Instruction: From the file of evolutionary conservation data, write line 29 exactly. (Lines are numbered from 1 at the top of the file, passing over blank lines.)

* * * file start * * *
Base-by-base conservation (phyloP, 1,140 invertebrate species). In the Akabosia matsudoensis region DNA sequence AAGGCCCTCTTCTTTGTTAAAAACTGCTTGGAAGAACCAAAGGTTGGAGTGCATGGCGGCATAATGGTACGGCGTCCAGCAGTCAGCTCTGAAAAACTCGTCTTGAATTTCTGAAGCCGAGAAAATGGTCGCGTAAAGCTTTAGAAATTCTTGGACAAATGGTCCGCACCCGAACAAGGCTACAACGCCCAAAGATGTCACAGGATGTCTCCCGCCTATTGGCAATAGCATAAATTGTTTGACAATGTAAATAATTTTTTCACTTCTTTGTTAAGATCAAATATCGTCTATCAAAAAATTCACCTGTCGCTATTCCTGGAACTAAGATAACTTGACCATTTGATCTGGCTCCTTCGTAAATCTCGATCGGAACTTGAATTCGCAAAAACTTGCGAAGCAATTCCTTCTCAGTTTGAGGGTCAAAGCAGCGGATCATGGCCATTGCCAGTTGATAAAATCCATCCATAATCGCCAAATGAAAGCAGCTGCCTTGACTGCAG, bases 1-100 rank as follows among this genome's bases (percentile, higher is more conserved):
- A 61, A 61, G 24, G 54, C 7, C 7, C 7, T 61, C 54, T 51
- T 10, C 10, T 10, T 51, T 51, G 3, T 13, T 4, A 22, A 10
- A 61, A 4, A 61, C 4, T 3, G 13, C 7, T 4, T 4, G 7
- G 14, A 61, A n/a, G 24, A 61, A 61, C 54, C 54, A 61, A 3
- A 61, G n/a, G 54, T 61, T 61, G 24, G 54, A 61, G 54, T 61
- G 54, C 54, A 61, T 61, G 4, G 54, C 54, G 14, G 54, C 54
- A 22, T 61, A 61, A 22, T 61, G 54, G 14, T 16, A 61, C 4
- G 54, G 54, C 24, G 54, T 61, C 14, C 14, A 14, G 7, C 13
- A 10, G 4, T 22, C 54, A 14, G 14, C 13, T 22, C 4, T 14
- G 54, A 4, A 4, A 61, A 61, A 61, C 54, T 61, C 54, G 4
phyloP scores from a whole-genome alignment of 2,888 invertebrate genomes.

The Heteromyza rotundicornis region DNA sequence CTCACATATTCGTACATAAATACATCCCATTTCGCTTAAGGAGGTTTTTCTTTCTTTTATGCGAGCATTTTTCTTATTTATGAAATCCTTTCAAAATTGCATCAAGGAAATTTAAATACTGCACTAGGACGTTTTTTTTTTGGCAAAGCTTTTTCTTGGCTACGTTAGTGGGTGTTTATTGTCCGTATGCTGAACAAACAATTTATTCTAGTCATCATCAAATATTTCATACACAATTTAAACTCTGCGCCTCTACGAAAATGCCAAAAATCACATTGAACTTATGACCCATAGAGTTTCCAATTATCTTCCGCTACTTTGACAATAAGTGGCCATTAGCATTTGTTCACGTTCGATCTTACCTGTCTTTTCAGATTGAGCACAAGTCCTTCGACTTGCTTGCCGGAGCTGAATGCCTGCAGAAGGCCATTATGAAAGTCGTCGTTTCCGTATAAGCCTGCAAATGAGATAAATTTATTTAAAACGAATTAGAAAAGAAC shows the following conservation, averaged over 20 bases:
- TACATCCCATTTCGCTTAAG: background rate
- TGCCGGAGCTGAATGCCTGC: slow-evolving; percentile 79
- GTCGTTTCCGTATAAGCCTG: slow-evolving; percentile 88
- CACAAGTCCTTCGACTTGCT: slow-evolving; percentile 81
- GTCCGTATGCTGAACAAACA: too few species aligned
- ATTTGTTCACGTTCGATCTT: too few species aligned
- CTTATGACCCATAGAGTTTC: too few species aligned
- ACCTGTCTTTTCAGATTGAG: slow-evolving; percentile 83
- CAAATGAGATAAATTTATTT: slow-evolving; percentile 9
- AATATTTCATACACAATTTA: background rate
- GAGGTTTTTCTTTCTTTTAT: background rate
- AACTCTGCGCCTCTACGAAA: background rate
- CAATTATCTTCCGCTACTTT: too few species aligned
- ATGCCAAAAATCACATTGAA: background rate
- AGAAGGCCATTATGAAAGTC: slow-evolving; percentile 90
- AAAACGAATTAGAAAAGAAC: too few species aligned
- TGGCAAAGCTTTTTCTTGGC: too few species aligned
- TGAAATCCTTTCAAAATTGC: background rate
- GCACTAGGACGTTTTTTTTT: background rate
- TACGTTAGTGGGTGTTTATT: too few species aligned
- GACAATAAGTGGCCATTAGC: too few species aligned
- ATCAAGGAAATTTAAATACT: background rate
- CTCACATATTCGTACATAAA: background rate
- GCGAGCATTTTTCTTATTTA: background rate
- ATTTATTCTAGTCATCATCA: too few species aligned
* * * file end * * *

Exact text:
- AAAACGAATTAGAAAAGAAC: too few species aligned